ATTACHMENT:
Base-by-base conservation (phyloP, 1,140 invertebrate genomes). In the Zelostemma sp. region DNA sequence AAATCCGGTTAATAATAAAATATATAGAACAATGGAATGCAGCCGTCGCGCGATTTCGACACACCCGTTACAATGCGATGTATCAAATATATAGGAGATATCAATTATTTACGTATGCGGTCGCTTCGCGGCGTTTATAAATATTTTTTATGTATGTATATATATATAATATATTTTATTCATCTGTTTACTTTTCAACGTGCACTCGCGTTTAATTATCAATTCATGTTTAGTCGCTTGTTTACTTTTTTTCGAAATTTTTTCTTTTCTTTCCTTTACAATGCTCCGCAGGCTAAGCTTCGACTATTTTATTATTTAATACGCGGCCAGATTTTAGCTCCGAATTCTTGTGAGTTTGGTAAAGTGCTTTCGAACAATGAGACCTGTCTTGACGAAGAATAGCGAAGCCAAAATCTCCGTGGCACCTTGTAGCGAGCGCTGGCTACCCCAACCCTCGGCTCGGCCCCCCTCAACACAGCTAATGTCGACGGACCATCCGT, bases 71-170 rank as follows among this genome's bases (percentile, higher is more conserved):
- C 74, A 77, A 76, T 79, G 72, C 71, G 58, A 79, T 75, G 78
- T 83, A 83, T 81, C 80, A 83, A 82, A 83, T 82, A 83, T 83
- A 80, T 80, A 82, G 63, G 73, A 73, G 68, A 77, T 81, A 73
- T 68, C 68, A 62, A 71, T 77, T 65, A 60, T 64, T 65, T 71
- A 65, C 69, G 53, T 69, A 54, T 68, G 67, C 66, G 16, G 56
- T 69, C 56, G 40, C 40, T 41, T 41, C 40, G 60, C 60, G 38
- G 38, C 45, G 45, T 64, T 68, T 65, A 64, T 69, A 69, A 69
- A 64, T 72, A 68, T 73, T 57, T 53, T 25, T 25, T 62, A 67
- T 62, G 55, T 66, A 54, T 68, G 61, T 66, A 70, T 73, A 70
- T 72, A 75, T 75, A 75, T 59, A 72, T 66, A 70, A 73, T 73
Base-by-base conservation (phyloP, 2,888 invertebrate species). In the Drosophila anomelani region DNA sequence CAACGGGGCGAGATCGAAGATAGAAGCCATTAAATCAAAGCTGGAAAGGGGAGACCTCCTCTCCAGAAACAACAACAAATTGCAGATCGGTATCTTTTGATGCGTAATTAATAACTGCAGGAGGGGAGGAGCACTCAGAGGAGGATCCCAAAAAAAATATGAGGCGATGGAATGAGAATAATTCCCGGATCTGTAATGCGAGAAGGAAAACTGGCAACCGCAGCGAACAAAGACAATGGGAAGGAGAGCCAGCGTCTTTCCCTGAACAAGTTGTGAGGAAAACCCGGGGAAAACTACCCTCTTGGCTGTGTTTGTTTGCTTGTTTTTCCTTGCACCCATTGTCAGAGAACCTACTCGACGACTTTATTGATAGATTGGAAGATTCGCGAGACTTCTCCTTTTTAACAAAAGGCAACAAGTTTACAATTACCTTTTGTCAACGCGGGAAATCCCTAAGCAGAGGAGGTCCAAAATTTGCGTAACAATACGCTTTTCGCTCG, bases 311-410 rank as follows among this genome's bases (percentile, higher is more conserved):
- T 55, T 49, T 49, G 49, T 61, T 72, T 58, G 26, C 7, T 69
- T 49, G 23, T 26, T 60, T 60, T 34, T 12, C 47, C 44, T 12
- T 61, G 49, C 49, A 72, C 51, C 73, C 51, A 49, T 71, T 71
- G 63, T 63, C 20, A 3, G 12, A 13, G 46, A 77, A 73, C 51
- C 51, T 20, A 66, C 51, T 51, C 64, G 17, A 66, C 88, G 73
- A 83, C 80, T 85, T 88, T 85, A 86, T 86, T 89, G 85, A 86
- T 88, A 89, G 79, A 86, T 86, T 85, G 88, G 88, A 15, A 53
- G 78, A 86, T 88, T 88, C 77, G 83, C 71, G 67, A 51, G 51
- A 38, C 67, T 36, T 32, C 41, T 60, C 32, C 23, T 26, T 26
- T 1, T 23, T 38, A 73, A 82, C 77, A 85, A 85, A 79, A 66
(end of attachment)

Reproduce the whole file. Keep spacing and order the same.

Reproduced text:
Base-by-base conservation (phyloP, 1,140 invertebrate genomes). In the Zelostemma sp. region DNA sequence AAATCCGGTTAATAATAAAATATATAGAACAATGGAATGCAGCCGTCGCGCGATTTCGACACACCCGTTACAATGCGATGTATCAAATATATAGGAGATATCAATTATTTACGTATGCGGTCGCTTCGCGGCGTTTATAAATATTTTTTATGTATGTATATATATATAATATATTTTATTCATCTGTTTACTTTTCAACGTGCACTCGCGTTTAATTATCAATTCATGTTTAGTCGCTTGTTTACTTTTTTTCGAAATTTTTTCTTTTCTTTCCTTTACAATGCTCCGCAGGCTAAGCTTCGACTATTTTATTATTTAATACGCGGCCAGATTTTAGCTCCGAATTCTTGTGAGTTTGGTAAAGTGCTTTCGAACAATGAGACCTGTCTTGACGAAGAATAGCGAAGCCAAAATCTCCGTGGCACCTTGTAGCGAGCGCTGGCTACCCCAACCCTCGGCTCGGCCCCCCTCAACACAGCTAATGTCGACGGACCATCCGT, bases 71-170 rank as follows among this genome's bases (percentile, higher is more conserved):
- C 74, A 77, A 76, T 79, G 72, C 71, G 58, A 79, T 75, G 78
- T 83, A 83, T 81, C 80, A 83, A 82, A 83, T 82, A 83, T 83
- A 80, T 80, A 82, G 63, G 73, A 73, G 68, A 77, T 81, A 73
- T 68, C 68, A 62, A 71, T 77, T 65, A 60, T 64, T 65, T 71
- A 65, C 69, G 53, T 69, A 54, T 68, G 67, C 66, G 16, G 56
- T 69, C 56, G 40, C 40, T 41, T 41, C 40, G 60, C 60, G 38
- G 38, C 45, G 45, T 64, T 68, T 65, A 64, T 69, A 69, A 69
- A 64, T 72, A 68, T 73, T 57, T 53, T 25, T 25, T 62, A 67
- T 62, G 55, T 66, A 54, T 68, G 61, T 66, A 70, T 73, A 70
- T 72, A 75, T 75, A 75, T 59, A 72, T 66, A 70, A 73, T 73
Base-by-base conservation (phyloP, 2,888 invertebrate species). In the Drosophila anomelani region DNA sequence CAACGGGGCGAGATCGAAGATAGAAGCCATTAAATCAAAGCTGGAAAGGGGAGACCTCCTCTCCAGAAACAACAACAAATTGCAGATCGGTATCTTTTGATGCGTAATTAATAACTGCAGGAGGGGAGGAGCACTCAGAGGAGGATCCCAAAAAAAATATGAGGCGATGGAATGAGAATAATTCCCGGATCTGTAATGCGAGAAGGAAAACTGGCAACCGCAGCGAACAAAGACAATGGGAAGGAGAGCCAGCGTCTTTCCCTGAACAAGTTGTGAGGAAAACCCGGGGAAAACTACCCTCTTGGCTGTGTTTGTTTGCTTGTTTTTCCTTGCACCCATTGTCAGAGAACCTACTCGACGACTTTATTGATAGATTGGAAGATTCGCGAGACTTCTCCTTTTTAACAAAAGGCAACAAGTTTACAATTACCTTTTGTCAACGCGGGAAATCCCTAAGCAGAGGAGGTCCAAAATTTGCGTAACAATACGCTTTTCGCTCG, bases 311-410 rank as follows among this genome's bases (percentile, higher is more conserved):
- T 55, T 49, T 49, G 49, T 61, T 72, T 58, G 26, C 7, T 69
- T 49, G 23, T 26, T 60, T 60, T 34, T 12, C 47, C 44, T 12
- T 61, G 49, C 49, A 72, C 51, C 73, C 51, A 49, T 71, T 71
- G 63, T 63, C 20, A 3, G 12, A 13, G 46, A 77, A 73, C 51
- C 51, T 20, A 66, C 51, T 51, C 64, G 17, A 66, C 88, G 73
- A 83, C 80, T 85, T 88, T 85, A 86, T 86, T 89, G 85, A 86
- T 88, A 89, G 79, A 86, T 86, T 85, G 88, G 88, A 15, A 53
- G 78, A 86, T 88, T 88, C 77, G 83, C 71, G 67, A 51, G 51
- A 38, C 67, T 36, T 32, C 41, T 60, C 32, C 23, T 26, T 26
- T 1, T 23, T 38, A 73, A 82, C 77, A 85, A 85, A 79, A 66